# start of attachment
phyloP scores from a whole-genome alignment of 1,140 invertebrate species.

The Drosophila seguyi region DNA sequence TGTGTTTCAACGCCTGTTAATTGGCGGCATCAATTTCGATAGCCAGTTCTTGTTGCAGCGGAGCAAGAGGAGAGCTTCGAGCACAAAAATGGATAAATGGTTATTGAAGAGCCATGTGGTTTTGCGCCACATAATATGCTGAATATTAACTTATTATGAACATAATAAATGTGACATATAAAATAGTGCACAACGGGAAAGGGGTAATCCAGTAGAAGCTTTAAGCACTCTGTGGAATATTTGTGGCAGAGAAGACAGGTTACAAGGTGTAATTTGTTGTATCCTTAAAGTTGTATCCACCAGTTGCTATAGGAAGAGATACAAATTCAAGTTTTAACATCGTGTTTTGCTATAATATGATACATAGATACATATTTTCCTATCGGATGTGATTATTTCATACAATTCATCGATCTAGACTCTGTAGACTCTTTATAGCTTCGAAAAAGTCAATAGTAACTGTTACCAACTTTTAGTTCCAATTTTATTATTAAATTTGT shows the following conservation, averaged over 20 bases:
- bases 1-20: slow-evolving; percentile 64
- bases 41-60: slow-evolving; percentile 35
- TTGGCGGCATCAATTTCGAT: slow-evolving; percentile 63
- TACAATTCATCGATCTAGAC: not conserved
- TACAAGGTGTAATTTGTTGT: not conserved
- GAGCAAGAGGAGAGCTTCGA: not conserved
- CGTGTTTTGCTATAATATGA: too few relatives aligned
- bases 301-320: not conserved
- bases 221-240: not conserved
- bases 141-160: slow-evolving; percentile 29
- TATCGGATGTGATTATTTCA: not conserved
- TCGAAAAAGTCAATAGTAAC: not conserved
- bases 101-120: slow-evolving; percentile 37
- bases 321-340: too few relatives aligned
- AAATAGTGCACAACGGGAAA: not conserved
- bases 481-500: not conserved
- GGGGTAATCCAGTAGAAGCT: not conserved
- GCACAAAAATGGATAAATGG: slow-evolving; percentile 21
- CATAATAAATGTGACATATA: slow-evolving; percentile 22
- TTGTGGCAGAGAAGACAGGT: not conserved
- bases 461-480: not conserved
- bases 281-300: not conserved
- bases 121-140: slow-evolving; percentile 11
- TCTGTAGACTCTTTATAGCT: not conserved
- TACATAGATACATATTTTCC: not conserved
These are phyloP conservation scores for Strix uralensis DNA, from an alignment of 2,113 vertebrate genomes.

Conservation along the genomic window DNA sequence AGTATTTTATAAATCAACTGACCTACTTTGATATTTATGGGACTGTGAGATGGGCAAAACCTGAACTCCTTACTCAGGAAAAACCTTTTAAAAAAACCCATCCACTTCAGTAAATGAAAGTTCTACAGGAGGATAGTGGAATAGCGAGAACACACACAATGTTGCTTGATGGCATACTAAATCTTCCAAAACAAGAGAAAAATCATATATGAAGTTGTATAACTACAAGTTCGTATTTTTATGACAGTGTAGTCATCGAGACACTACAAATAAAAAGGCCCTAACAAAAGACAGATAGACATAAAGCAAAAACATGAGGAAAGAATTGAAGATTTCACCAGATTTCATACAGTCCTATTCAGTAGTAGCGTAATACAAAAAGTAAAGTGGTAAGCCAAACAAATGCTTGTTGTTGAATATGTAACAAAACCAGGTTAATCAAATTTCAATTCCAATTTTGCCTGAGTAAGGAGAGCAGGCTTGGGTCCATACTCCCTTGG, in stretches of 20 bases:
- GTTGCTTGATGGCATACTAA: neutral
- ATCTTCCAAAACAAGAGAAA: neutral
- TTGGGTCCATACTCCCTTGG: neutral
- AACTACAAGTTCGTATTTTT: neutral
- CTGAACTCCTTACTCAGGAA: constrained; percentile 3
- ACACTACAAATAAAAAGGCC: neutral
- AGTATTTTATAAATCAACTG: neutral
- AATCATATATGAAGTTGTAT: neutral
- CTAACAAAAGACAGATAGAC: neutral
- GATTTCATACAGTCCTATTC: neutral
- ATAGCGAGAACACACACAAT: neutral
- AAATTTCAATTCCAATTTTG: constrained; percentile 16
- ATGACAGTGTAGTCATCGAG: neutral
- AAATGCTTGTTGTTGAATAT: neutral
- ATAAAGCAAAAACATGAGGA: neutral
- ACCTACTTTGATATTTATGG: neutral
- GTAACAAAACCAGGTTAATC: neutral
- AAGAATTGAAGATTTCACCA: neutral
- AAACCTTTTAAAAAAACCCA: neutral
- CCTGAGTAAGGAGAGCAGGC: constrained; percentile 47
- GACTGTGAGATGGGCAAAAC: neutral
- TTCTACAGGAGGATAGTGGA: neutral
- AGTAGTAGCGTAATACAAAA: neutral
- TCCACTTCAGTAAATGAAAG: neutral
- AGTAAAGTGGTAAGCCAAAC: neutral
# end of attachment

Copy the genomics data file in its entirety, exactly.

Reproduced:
phyloP scores from a whole-genome alignment of 1,140 invertebrate species.

The Drosophila seguyi region DNA sequence TGTGTTTCAACGCCTGTTAATTGGCGGCATCAATTTCGATAGCCAGTTCTTGTTGCAGCGGAGCAAGAGGAGAGCTTCGAGCACAAAAATGGATAAATGGTTATTGAAGAGCCATGTGGTTTTGCGCCACATAATATGCTGAATATTAACTTATTATGAACATAATAAATGTGACATATAAAATAGTGCACAACGGGAAAGGGGTAATCCAGTAGAAGCTTTAAGCACTCTGTGGAATATTTGTGGCAGAGAAGACAGGTTACAAGGTGTAATTTGTTGTATCCTTAAAGTTGTATCCACCAGTTGCTATAGGAAGAGATACAAATTCAAGTTTTAACATCGTGTTTTGCTATAATATGATACATAGATACATATTTTCCTATCGGATGTGATTATTTCATACAATTCATCGATCTAGACTCTGTAGACTCTTTATAGCTTCGAAAAAGTCAATAGTAACTGTTACCAACTTTTAGTTCCAATTTTATTATTAAATTTGT shows the following conservation, averaged over 20 bases:
- bases 1-20: slow-evolving; percentile 64
- bases 41-60: slow-evolving; percentile 35
- TTGGCGGCATCAATTTCGAT: slow-evolving; percentile 63
- TACAATTCATCGATCTAGAC: not conserved
- TACAAGGTGTAATTTGTTGT: not conserved
- GAGCAAGAGGAGAGCTTCGA: not conserved
- CGTGTTTTGCTATAATATGA: too few relatives aligned
- bases 301-320: not conserved
- bases 221-240: not conserved
- bases 141-160: slow-evolving; percentile 29
- TATCGGATGTGATTATTTCA: not conserved
- TCGAAAAAGTCAATAGTAAC: not conserved
- bases 101-120: slow-evolving; percentile 37
- bases 321-340: too few relatives aligned
- AAATAGTGCACAACGGGAAA: not conserved
- bases 481-500: not conserved
- GGGGTAATCCAGTAGAAGCT: not conserved
- GCACAAAAATGGATAAATGG: slow-evolving; percentile 21
- CATAATAAATGTGACATATA: slow-evolving; percentile 22
- TTGTGGCAGAGAAGACAGGT: not conserved
- bases 461-480: not conserved
- bases 281-300: not conserved
- bases 121-140: slow-evolving; percentile 11
- TCTGTAGACTCTTTATAGCT: not conserved
- TACATAGATACATATTTTCC: not conserved
These are phyloP conservation scores for Strix uralensis DNA, from an alignment of 2,113 vertebrate genomes.

Conservation along the genomic window DNA sequence AGTATTTTATAAATCAACTGACCTACTTTGATATTTATGGGACTGTGAGATGGGCAAAACCTGAACTCCTTACTCAGGAAAAACCTTTTAAAAAAACCCATCCACTTCAGTAAATGAAAGTTCTACAGGAGGATAGTGGAATAGCGAGAACACACACAATGTTGCTTGATGGCATACTAAATCTTCCAAAACAAGAGAAAAATCATATATGAAGTTGTATAACTACAAGTTCGTATTTTTATGACAGTGTAGTCATCGAGACACTACAAATAAAAAGGCCCTAACAAAAGACAGATAGACATAAAGCAAAAACATGAGGAAAGAATTGAAGATTTCACCAGATTTCATACAGTCCTATTCAGTAGTAGCGTAATACAAAAAGTAAAGTGGTAAGCCAAACAAATGCTTGTTGTTGAATATGTAACAAAACCAGGTTAATCAAATTTCAATTCCAATTTTGCCTGAGTAAGGAGAGCAGGCTTGGGTCCATACTCCCTTGG, in stretches of 20 bases:
- GTTGCTTGATGGCATACTAA: neutral
- ATCTTCCAAAACAAGAGAAA: neutral
- TTGGGTCCATACTCCCTTGG: neutral
- AACTACAAGTTCGTATTTTT: neutral
- CTGAACTCCTTACTCAGGAA: constrained; percentile 3
- ACACTACAAATAAAAAGGCC: neutral
- AGTATTTTATAAATCAACTG: neutral
- AATCATATATGAAGTTGTAT: neutral
- CTAACAAAAGACAGATAGAC: neutral
- GATTTCATACAGTCCTATTC: neutral
- ATAGCGAGAACACACACAAT: neutral
- AAATTTCAATTCCAATTTTG: constrained; percentile 16
- ATGACAGTGTAGTCATCGAG: neutral
- AAATGCTTGTTGTTGAATAT: neutral
- ATAAAGCAAAAACATGAGGA: neutral
- ACCTACTTTGATATTTATGG: neutral
- GTAACAAAACCAGGTTAATC: neutral
- AAGAATTGAAGATTTCACCA: neutral
- AAACCTTTTAAAAAAACCCA: neutral
- CCTGAGTAAGGAGAGCAGGC: constrained; percentile 47
- GACTGTGAGATGGGCAAAAC: neutral
- TTCTACAGGAGGATAGTGGA: neutral
- AGTAGTAGCGTAATACAAAA: neutral
- TCCACTTCAGTAAATGAAAG: neutral
- AGTAAAGTGGTAAGCCAAAC: neutral